“The completion of the TRS project is just the start of a new phase of healthcare management research in Hong Kong,” said Professor Chen. “With these AI-driven service innovations for community care, we can help expand the capacity of our primary care resources and better utilise them to provide coordinated care for older people and deploy community nurses in the neighbourhood.” 

Homecare to promote ageing with dignity

The CityU research team provides infection-control education and distributes anti-epidemic items, such as masks and hand sanitizers, to older people with poor social support, who were identified during the team’s comprehensive geriatric assessment in collaboration with NGOs.


A team comprising faculty members from the College of Business and the JCSPHPC is currently working towards transforming the existing ecology of institutional elderly care and centre-based health management to the actualisation of ageing-in-place with sufficient support from quality homecare, to fulfil the desire of older people to live at home rather than in a nursing home.

Through piloting a world-renowned innovative community nursing model – Buurtzorg – in Hong Kong, the team led by CityU is exploring a PPP home-based care scheme prototype in collaboration with local non-governmental organisations (NGOs) and an acute hospital, with the introduction of self-steering nursing teams and care coordinators, who will be equipped with case management skills and health-coaching qualifications.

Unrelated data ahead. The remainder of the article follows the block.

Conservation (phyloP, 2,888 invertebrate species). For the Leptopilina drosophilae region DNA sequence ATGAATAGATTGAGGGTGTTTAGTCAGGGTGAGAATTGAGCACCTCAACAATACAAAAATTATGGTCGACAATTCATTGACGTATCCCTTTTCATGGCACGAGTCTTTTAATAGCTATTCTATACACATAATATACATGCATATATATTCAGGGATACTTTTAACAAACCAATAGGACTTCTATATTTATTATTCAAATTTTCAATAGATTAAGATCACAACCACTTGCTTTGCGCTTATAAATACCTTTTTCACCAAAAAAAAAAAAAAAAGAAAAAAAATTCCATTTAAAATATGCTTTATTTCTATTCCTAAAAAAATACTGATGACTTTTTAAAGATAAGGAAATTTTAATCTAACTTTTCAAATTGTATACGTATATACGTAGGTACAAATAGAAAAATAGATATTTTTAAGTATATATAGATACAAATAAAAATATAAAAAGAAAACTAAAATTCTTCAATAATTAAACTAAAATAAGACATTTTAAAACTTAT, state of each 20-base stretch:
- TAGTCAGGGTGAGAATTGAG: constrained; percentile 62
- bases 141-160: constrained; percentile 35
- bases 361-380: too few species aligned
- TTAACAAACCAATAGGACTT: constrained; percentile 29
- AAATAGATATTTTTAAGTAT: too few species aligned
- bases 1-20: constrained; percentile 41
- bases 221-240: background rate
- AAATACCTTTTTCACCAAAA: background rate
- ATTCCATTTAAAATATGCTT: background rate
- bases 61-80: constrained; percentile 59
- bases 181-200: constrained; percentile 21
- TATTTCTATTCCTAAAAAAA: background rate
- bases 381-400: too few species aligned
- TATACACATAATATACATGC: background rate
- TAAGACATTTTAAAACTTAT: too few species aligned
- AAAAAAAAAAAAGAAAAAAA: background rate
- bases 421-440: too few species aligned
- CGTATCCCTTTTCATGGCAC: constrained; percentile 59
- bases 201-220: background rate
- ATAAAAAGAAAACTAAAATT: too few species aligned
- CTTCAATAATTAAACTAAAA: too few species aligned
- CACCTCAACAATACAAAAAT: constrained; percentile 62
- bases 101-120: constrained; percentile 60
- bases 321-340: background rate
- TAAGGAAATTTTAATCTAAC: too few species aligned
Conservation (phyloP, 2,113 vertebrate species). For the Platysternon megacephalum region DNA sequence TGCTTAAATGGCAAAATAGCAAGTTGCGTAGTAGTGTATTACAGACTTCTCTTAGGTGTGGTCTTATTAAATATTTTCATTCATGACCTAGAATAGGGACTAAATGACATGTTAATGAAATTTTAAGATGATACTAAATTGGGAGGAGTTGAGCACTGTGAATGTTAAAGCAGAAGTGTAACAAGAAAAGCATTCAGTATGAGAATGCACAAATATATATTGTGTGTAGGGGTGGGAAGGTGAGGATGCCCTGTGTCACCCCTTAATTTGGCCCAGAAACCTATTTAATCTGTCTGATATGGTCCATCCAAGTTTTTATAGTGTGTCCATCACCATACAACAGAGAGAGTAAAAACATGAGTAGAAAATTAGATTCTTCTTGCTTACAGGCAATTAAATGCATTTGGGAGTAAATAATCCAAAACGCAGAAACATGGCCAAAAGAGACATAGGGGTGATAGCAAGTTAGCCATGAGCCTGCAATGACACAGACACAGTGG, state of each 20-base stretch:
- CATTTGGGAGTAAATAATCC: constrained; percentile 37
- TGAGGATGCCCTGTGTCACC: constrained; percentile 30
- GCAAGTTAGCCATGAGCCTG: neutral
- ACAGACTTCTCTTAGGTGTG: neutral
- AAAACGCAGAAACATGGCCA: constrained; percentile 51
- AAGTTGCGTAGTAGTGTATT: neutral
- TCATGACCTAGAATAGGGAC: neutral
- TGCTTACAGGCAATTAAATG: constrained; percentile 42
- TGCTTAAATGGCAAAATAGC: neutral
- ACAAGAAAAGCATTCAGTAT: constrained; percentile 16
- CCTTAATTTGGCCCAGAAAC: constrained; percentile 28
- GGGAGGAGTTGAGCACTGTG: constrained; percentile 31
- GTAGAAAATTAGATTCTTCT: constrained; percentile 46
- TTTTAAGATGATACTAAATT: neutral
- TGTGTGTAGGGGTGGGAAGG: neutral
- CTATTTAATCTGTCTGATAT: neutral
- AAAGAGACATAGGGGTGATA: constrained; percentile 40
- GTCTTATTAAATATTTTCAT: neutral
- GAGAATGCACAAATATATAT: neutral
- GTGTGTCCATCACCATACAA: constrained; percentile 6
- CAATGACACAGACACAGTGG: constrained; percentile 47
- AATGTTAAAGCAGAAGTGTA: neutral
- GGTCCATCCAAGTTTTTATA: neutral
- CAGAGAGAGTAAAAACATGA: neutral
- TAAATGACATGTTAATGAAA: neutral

The localised model will be tech-enabled, with an IT platform for care coordination and integration, and portable and mobile app-based solutions to facilitate home-based care, such as telemedicine and an electronic pillbox. 

“Our ultimate goal is to develop a comprehensive solution that can provide sustainable and affordable holistic home-based care to help individual older people live with dignity, despite the gradual deterioration of their body functions,” said Professor Chen. He added that with modifications, their AI and data analytics tools could be applied outside Hong Kong.